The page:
# This is set in nginx for us, so we don't set it here.
client_max_body_size nil
# This is the number of worker processes there will be. You can remove/add using signals during runtime.
# One per core isn't a bad rule of thumb, but there is still the GIL so I usually add a few more.
worker_processes 6
# This variable is different based on what concurrency strategy you use, but for ThreadPool it sets the
# number of threads in the pool. Don't set this too high or else you'll starve your app. 32 works well for us.
worker_connections 32
# How long to hold the request open until timing out.
timeout 30
# Listen on a socket, and set a high backlog to avoid "resource unavailable" errors under heavy load.
# It has been suggested that you should lower the backlog if you are using an HTTP load balancer.
# Sockets are a little more efficient than TCP/IP, generally 5-10% faster. You may need to tweak sysctl,
# the default settings on many unix machines don't allow the app to have enough open files to queue a lot
# of traffic up.
listen "unix:/var/run/#{name}.sock", :backlog => 2048
pid "/var/run/#{name}.pid"
stderr_path "/var/log/#{name}.log"
stdout_path "/var/log/#{name}.log"
# Hardcore performance tweaks, described here:
# This loads the app in master, and then forks workers. Kill with USR2 and it will do a graceful restart
# using the block proceeding.
preload_app true
before_fork do |server, worker|
# When sent a USR2, Rainbows! will suffix its pidfile with .oldbin and
# immediately start loading up a new version of itself (loaded with a new
# version of our app). When this new Rainbows! is completely loaded
# it will begin spawning workers. The first worker spawned will check to
# see if an .oldbin pidfile exists. If so, this means we've just booted up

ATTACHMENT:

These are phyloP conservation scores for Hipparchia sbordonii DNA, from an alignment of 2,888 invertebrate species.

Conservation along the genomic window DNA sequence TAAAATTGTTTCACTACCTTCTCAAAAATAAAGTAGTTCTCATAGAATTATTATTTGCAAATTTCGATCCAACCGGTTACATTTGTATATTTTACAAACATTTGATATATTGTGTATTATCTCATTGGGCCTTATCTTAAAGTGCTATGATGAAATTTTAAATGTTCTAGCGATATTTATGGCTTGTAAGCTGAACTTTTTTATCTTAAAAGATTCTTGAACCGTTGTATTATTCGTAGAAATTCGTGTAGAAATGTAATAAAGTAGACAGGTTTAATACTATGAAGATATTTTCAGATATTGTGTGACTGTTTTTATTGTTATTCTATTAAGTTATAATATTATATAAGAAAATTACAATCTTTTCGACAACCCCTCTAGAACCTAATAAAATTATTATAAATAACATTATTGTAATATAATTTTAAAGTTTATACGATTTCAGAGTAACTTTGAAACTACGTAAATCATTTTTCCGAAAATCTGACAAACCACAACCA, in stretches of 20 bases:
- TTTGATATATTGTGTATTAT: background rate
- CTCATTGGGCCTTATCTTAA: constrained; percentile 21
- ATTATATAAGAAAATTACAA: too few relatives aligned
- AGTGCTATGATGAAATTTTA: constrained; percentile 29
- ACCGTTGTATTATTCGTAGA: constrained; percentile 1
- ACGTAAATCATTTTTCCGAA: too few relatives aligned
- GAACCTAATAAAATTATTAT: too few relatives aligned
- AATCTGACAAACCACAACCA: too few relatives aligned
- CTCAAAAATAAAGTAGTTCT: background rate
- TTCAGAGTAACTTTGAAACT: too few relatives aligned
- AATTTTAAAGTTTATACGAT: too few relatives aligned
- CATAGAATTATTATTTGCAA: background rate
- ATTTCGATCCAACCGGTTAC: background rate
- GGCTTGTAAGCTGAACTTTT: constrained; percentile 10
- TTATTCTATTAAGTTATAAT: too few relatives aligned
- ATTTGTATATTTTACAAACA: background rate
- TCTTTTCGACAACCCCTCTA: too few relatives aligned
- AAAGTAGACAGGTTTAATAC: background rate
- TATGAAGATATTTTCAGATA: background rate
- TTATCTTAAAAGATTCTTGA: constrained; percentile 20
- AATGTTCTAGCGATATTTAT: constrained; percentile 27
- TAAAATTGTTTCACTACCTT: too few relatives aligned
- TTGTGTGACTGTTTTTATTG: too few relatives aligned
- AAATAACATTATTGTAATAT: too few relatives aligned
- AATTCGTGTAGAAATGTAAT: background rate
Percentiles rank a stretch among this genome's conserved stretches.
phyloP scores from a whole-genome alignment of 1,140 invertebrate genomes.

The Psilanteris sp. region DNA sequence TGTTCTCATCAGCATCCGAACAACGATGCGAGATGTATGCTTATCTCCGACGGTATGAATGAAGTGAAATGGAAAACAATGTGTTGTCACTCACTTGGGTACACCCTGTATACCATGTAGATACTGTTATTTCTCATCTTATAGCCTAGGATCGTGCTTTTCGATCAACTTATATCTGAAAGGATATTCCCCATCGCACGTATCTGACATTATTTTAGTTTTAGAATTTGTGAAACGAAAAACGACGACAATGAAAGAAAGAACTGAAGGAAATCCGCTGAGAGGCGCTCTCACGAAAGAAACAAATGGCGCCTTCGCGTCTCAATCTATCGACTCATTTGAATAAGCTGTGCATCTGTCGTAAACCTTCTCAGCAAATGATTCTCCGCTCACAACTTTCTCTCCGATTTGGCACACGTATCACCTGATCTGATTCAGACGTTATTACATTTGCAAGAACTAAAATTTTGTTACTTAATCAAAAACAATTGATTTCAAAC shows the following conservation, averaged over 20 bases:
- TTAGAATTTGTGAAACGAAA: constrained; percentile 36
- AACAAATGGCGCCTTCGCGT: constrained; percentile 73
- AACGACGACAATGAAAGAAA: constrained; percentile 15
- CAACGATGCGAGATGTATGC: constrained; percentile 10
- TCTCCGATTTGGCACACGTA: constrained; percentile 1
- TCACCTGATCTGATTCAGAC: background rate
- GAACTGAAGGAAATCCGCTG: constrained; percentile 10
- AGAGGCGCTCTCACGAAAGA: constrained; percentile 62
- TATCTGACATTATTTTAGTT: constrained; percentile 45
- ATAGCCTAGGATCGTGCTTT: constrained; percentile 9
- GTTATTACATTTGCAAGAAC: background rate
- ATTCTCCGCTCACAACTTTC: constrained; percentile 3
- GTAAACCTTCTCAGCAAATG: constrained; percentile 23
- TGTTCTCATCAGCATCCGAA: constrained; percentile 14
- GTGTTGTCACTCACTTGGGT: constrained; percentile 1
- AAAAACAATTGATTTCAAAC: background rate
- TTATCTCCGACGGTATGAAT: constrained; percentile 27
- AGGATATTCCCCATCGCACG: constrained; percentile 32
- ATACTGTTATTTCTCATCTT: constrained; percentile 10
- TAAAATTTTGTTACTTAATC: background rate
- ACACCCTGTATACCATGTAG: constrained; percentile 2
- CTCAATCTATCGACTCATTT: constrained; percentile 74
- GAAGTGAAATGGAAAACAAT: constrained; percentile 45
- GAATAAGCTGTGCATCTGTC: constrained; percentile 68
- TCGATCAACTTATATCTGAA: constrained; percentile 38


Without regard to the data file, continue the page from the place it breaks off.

# a new Rainbows! and need to tell the old one that it can now die. To do so
# we send it a QUIT.
# Using this method we get 0 downtime deploys.
old_pid = "/var/run/neocities/#{name}.pid.oldbin"
if File.exists?(old_pid) && != old_pid
rescue Errno::ENOENT, Errno::ESRCH
# someone else did our job for us
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djanowski commented Mar 7, 2012

Love to know somebody else is using Rainbows! + ThreadPool out there :-)

How are you guys handling log rotation? I wonder if it would make sense to log to syslog?

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kyledrake commented Mar 19, 2012

We're using syslog to rotate the logs, and I highly recommend that.

Here is what we use basically:

Note that it uses the right signal to restart the logs, as per the signals documentation:

Seriously, how many other servers can do this? Rainbows is the shit.

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djanowski commented Mar 20, 2012

Great, thank you :-)

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kyledrake commented Jan 18, 2015

Important addendum:

kill -USR2 to restart, not -HUP. With this config, kill -HUP will not reload a fresh copy of the application code!